Some of the sumptuousness of Netflix’s biggest-ever show Bridgerton, streamed by 82 million households worldwide in its first 28 days, can be found right here in south west London, at its filming location of Hampton Court Palace.
Opening scenes from the Regency-era romp, with carriages carrying debutantes to Queen Charlotte’s Ball sweeping into a magnificent courtyard, were filmed at Hampton Court Palace in East Molesey.
Laura Hutchinson, head of media and PR at Historic Royal Palaces, the charity that cares for Hampton Court Palace, said: “We always enjoy having film crews at the palace.
“When we have hundreds of extras in costume in our gardens or courtyards, it’s very easy to imagine you’ve actually stepped back in time!”
In Bridgerton, Hampton Court Palace stands in for the exterior of St James’s Palace, which was the official royal residence for most of King George III’s reign – although Buckingham House (not yet a palace) was Queen Charlotte’s preferred home.
With more than 1,390 rooms, and grounds covering 750 acres, this 500-year-old royal residence is most associated with its extravagant Tudor owner King Henry VIII, who inherited the palace from his favourite, Cardinal Wolsey, following Wolsey’s fall from grace in 1529.
Due to its opulence and heritage, Hampton Court Palace has been a popular filming location for around 90 years.
It has starred as itself, as well as stood in for everything from Buckingham Palace and the House of Commons, to King’s College, Cambridge.
One of the earliest films to use Hampton Court Palace was 1933’s The Private Life of Henry VIII, which used shots of the Great Gatehouse in its opening scene.
Its lead, Charles Loughton, went on to win the Oscar for Best Actor.
Other film and TV productions filmed at Hampton Court Palace include Belgravia, The Libertine, Disney’s live-action remake of Cinderella and The Tudors.
In 2017, Oscar-winning film The Favourite, about Queen Anne’s Court, shot in multiple locations at Hampton Court Palace, including Henry VIII’s Kitchens, the Cartoon Gallery and Fountain Court.
Queen Anne was actually responsible for improvements at the palace, most notably Sir Christopher Wren’s interior remodelling of the Chapel Royal, which can still be admired today.
Hutchinson stressed the importance of looking after Hampton Court Palace during filming.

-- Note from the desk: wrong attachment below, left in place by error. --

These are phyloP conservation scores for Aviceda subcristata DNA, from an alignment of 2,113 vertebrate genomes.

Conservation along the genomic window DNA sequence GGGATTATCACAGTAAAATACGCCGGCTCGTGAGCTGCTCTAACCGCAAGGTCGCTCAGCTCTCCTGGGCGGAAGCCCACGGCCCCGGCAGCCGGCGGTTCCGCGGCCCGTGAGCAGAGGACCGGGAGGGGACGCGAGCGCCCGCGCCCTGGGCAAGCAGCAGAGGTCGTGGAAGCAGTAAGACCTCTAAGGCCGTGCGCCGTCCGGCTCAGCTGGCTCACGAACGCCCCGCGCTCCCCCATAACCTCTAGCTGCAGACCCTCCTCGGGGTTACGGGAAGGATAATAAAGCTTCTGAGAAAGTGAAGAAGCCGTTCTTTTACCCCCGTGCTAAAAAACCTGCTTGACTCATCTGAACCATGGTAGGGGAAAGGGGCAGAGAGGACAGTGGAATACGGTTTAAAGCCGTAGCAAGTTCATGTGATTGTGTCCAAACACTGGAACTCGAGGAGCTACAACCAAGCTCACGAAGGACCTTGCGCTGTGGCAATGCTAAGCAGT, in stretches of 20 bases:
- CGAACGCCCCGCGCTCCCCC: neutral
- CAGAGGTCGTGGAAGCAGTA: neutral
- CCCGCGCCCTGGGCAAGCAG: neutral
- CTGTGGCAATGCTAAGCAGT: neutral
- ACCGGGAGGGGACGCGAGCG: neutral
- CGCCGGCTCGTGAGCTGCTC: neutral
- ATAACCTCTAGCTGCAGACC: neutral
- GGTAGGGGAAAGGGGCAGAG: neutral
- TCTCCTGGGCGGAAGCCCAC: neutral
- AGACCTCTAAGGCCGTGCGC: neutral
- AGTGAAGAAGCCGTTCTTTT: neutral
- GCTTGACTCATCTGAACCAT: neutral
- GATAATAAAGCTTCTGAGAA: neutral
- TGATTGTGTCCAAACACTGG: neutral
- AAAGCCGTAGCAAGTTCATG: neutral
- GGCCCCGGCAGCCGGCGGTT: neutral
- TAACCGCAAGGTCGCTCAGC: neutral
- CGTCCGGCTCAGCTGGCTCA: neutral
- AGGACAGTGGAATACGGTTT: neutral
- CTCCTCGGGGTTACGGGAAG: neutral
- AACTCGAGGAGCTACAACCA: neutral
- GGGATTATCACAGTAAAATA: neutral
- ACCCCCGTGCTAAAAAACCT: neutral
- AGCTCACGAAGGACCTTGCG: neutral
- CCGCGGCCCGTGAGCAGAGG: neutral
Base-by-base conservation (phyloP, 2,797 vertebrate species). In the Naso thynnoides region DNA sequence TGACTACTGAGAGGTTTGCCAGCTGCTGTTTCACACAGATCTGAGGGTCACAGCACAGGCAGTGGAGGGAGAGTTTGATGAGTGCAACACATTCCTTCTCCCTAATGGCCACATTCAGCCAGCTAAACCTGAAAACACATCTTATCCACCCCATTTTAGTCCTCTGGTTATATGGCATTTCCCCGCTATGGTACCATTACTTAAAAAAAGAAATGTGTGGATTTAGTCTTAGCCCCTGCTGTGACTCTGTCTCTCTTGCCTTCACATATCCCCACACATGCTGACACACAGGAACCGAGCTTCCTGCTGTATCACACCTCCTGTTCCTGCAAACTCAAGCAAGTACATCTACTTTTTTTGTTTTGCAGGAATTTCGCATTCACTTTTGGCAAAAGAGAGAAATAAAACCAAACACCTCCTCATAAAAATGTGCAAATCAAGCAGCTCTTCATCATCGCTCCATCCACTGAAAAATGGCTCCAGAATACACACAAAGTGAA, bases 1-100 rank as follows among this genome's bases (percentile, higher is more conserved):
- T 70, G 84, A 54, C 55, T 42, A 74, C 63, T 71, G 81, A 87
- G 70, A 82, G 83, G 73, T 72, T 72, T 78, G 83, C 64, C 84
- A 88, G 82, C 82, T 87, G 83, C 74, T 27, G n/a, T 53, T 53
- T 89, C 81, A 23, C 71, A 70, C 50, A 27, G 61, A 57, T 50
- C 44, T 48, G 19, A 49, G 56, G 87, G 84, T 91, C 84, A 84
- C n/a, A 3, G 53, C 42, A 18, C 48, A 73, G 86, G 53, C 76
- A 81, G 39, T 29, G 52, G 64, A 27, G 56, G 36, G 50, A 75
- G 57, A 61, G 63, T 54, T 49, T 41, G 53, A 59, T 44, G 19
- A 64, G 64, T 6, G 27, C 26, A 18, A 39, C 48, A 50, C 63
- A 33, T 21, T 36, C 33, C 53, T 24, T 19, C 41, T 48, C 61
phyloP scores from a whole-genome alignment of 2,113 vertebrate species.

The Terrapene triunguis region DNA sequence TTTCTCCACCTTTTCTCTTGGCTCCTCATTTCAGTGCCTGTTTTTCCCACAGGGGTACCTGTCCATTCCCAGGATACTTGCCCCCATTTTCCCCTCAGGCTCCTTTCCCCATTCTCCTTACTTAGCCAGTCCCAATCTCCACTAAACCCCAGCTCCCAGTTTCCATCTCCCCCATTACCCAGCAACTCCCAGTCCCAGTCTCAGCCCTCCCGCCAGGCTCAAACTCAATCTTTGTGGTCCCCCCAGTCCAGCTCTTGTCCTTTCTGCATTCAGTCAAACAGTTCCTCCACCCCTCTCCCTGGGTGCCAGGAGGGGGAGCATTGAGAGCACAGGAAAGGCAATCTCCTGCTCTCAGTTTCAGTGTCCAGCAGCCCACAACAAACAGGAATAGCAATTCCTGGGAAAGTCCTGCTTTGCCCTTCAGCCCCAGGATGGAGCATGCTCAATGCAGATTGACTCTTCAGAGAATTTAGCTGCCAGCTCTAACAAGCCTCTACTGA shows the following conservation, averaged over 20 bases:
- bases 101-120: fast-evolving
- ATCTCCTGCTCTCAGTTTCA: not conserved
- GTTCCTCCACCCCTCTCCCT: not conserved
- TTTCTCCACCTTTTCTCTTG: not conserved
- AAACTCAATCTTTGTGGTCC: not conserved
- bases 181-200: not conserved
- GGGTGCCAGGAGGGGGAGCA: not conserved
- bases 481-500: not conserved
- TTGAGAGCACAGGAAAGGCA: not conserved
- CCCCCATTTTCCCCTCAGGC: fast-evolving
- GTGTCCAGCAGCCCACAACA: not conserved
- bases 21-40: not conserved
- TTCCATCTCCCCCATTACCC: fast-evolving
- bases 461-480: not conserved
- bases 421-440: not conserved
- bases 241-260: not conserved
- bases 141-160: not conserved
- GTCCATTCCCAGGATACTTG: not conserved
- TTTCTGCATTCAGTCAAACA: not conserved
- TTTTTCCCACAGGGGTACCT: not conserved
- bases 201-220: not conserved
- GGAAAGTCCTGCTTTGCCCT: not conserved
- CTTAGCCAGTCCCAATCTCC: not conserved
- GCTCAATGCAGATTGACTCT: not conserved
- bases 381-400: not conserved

She said: “The crucial thing for us is that the film crews we work with are able to work sensitively in our historic environments. Protecting the palace, its contents, and our gardens is our utmost priority.
“Our brilliant conservation team provide lots of helpful advice and guidance to make sure we’re protected.”
Hampton Court Palace receives a lot of interest each year from location scouts and productions.
Hutchinson explained: “We are a go-to location for history documentaries and can film as many as 30 of those a year.
“Larger scale productions are more complex and, in any normal year, the palace has a busy schedule we need to work around.
“Usually, we manage two or three.”
According to the BFI’s Research and Statistics Unit, 2019 saw the highest-ever spend on film and television production in the UK, reaching £13.6billion, which is a 16% increase on 2018.
Shooting on location in London also means a cash injection for nearby businesses.
In 2018, Film London research showed that filming in London generates an annual turnover of £168million.
Additionally, for every pound spent on local authority fees, a further £2.76 is generated for the economy of that borough, £1.79 of which goes to businesses like cafés, shops and hotels, while the other 97p passes into local supply chains.
However, COVID-19 has impacted everything, including at Hampton Court Palace, which had to close its doors to both film crews and the public.
Filming on location is vital to the palace’s revenue.
Hutchinson explained: “We raise all our own funds and then invest them in the conservation of the remarkable buildings in our care.
“Our finances have been very badly hit by the pandemic, so income from film productions is more important than ever.”
As Hampton Court Palace waits to re-open to the public, here are films and TV shows available to watch on streaming platforms that filmed on location there:
The Favourite (Starring as parts of Queen Anne’s Court, at Kensington Palace and Hampton Court Palace) – Disney+ from Feb 23
Mamma Mia! Here We Go Again (Starring as Tuileries Gardens, Paris) – Prime
The Theory of Everything (Starring as Buckingham Palace’s gardens) – Prime
John Adams (Starring as St James’s Palace) – NOW TV
Sherlock Holmes: A Game of Shadows (Starring as King’s College, Cambridge) – Prime
The Young Victoria (Starring as Buckingham Palace’s gardens) – Netflix
Little Dorrit (Starring as the Marshalsea) – BritBox
Amazing Grace (Starring as the House of Commons’ exterior) – Prime
Pirates of the Caribbean: On Stranger Tides (Starring as St. James’ Palace) – Disney+
Featured image credit: Historic Royal Palaces